The Contract Manufacturing Index (CMI) has been developed to reflect the total purchasing budget of companies that are looking to outsource manufacturing in any given month.
This reflects a sample of over 4,000 companies, who have a purchasing budget of more than £3bn and a supplier base sample of over 7,000 vendors, with a verified turnover in excess of £25bn.
We measure this by extracting data from the projects we receive from manufacturing purchasers, who have an active need for the services of subcontract engineering suppliers.
Since 2016, we have published the index quarterly and the following is a summary of our findings for the second quarter of 2017. In order to shed more light on the emerging trends, we have also broken this down by process and industry.
- The Index is split by three processes - Machining, Fabrication and Others.
- 2017’s data for quarter 2 is collected from 298 companies and 467 projects.
Compared to the previous quarter, machining enjoyed a 7.5% increase in quarter 2, although this is still down 12% in comparison to the same quarter in 2016. Our 2016 annual summary revealed that the size of companies outsourcing machining - and subsequently, its index - fell dramatically over the course of last year. The latest results reinforce a slow-but-steady recovery for 2017’s machining market, as it starts to claw back what it lost in the previous year.
- 56% of the second quarter’s projects were for machining processes.
- The buyers who gave us these projects have a total outsourcing value of £22,893,953, which is above the average for 2017 and 2016.
- The machining index grew by 7.25% compared to last quarter; which is up 6% on the average over the whole of 2016.
The first quarter’s fabrication index uncovered a 12% growth on its predecessor, as well as an impressive 8% rise in comparison to 2016’s average. The results for the second quarter reaffirm its continuing expansion - although slower - with a further 3.1% growth reflected in the index. Whereas machining experienced massive fluctuations last year, the fabrication index’s trajectory underwent a steady rise, albeit with large variations from month to month.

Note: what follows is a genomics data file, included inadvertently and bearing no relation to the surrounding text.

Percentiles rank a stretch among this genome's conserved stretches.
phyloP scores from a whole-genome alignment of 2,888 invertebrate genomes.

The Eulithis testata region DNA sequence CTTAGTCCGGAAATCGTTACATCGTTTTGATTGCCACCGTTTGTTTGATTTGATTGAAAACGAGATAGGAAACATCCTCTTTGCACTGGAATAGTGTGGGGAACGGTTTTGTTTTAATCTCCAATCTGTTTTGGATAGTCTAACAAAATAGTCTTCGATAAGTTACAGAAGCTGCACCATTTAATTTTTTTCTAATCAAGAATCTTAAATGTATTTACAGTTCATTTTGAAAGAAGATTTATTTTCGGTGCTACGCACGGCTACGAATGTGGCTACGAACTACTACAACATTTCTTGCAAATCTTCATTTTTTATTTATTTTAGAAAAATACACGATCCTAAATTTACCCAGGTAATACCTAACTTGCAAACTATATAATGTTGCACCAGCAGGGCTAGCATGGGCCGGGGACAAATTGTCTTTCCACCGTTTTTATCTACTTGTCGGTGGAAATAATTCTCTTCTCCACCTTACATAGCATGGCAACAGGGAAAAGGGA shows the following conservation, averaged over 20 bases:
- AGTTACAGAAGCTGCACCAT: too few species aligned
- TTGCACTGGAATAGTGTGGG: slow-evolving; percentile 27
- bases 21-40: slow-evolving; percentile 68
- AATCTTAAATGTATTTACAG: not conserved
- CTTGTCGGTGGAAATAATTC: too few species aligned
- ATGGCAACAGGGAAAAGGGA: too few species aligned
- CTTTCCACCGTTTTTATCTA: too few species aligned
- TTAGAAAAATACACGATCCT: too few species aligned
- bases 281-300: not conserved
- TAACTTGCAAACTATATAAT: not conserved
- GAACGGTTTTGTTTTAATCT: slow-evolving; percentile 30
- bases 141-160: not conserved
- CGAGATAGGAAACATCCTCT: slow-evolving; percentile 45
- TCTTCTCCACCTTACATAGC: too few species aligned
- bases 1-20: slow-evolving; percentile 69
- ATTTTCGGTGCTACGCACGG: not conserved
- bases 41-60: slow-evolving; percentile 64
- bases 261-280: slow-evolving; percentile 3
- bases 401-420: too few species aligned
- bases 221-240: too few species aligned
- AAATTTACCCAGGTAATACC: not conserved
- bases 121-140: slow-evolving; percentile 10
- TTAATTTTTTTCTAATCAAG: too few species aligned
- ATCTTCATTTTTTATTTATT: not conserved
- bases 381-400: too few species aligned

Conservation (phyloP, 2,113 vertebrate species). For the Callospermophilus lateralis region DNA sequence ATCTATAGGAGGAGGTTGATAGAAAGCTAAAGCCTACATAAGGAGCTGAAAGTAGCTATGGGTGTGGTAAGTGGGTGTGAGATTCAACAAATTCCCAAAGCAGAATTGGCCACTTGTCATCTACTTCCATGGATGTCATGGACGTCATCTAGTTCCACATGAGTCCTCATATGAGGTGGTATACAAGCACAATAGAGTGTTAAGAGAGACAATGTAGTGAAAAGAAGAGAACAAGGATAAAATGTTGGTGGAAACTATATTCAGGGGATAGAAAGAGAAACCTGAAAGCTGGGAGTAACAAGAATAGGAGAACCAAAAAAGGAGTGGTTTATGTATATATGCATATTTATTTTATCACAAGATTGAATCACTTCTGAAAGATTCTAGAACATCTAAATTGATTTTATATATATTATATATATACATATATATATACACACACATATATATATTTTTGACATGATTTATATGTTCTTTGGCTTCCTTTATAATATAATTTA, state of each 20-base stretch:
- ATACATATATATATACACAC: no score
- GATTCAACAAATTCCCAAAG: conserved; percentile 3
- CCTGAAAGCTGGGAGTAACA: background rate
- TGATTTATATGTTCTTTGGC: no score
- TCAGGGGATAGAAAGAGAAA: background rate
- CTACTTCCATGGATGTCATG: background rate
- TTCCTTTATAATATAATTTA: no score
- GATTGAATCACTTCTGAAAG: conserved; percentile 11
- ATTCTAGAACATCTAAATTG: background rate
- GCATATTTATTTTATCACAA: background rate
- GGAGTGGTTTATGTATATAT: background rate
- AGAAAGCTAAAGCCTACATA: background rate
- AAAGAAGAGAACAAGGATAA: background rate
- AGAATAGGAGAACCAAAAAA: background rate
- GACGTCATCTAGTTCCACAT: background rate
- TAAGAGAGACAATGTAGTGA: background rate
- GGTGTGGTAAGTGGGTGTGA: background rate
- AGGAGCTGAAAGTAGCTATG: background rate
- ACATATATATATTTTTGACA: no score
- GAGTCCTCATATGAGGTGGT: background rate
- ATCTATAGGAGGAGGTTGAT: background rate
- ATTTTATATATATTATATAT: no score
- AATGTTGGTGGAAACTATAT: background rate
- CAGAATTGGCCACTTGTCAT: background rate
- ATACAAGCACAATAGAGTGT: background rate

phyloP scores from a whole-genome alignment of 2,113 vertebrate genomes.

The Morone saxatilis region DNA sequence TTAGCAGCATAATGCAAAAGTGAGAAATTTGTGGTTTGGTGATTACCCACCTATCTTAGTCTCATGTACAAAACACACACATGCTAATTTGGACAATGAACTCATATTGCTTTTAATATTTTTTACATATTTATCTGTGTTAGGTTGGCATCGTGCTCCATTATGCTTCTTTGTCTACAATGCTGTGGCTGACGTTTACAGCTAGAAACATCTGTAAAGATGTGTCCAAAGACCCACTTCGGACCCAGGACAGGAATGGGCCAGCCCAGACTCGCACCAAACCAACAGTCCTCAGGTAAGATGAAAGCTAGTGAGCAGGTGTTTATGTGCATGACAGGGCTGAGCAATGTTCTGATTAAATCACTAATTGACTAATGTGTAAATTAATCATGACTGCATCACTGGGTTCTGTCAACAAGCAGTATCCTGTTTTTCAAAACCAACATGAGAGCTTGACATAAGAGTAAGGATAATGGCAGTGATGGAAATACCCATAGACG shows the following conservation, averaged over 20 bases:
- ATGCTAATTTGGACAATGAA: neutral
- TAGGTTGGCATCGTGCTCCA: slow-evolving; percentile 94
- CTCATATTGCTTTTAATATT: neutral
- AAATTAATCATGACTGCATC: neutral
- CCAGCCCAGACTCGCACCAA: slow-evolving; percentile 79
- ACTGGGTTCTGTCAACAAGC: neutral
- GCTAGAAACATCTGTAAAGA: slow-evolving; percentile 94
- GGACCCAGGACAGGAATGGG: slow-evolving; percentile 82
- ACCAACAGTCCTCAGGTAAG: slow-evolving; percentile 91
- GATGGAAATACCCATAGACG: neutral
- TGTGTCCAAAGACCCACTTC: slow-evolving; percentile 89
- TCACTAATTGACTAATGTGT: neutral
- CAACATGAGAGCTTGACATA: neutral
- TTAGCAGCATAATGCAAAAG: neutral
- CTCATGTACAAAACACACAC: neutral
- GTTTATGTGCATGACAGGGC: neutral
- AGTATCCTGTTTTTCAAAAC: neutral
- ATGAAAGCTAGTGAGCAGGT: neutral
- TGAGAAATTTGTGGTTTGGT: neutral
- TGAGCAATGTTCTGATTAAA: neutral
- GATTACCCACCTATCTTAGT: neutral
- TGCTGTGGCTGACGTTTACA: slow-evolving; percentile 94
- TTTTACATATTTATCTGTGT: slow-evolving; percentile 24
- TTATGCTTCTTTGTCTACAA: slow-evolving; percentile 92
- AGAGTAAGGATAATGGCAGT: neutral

- 36% of the second quarter’s projects were for fabrication processes.
- The buyers who gave us these projects have a total outsourcing value of £20,613,033, which is an 11% increase on the average for the whole of 2016.
- The fabrication index grew by 3.1% compared to last quarter.
Representing processes such as casting, toolmaking, finishing, plastics & rubber, the ‘Others’ category only makes up 8% of the projects from the second quarter and is therefore more difficult to monitor. However, the results show that the index for this category has increased by 24% on the last quarter and is at the same level as the 2016 average.
- Only 8% of the second quarter’s projects were for processes that fall under the ‘Others’ category.
- The buyers who gave us these projects have a total outsourcing value of £4,460,033, which is the same level as 2016’s average
- The index for these processes grew by 24% compared to last quarter.
Industrial Machinery features in first place, outsourcing over 21% of quarter 2’s projects. This has risen from third place in quarter 1.
Heavy Vehicles / Construction Equipment is the second largest contender, representing 20% of projects from 2017’s second quarter.
Electronics comes in third place for quarter 2, having previously occupied second place in quarter 1. 18% of projects are represented by this sector.
Although industrial machinery now occupies the top spot as the sector outsourcing the most manufacturing, it is important to note that the percentage of projects has not changed within this industry, remaining at 21% for both quarter 1 and quarter 2. This indicates a decrease in subcontract engineering amongst other industries, as opposed to a sudden surge of outsourcing within the industrial machinery sector itself. Indeed, the top three industries remained the same for both the first and second quarter despite a reshuffle, which occurred due to a drop in the percentage of projects outsourced by both the electronics and heavy vehicle / construction equipment industries.
Having (maybe somewhat surprisingly) featured in eighth place within the first quarter’s results, the oil & gas industry has once again disappeared from the running. Both the aerospace and defence sectors have emerged in quarter 2’s results, coming in seventh and eighth, respectively.
Occupying the middle of the table are the furniture, automotive and construction industries, which have stayed put throughout the whole of 2017’s first and second quarters.
The results for April, May and June are somewhat erratic; however, they show an upwards trajectory for all three categories.
Having undergone a steady rise during 2016, the fabrication market has not bucked this trend. Although the second quarter’s growth is smaller in comparison to the preceding quarter, it continues to thrive alongside machining, which is in the process of recovering from a dramatic decline over the course of last year.
Processes such as casting, toolmaking, finishing, plastics & rubber have also flourished during quarter 2, having shrunk dramatically during the first three months of 2017.
The second quarter’s findings - along with those of various other surveys and reports from the industry - are tangible proof of the sentiments of our members; the manufacturing sector is undergoing a period of growth and expansion, with many companies experiencing a steady influx of work.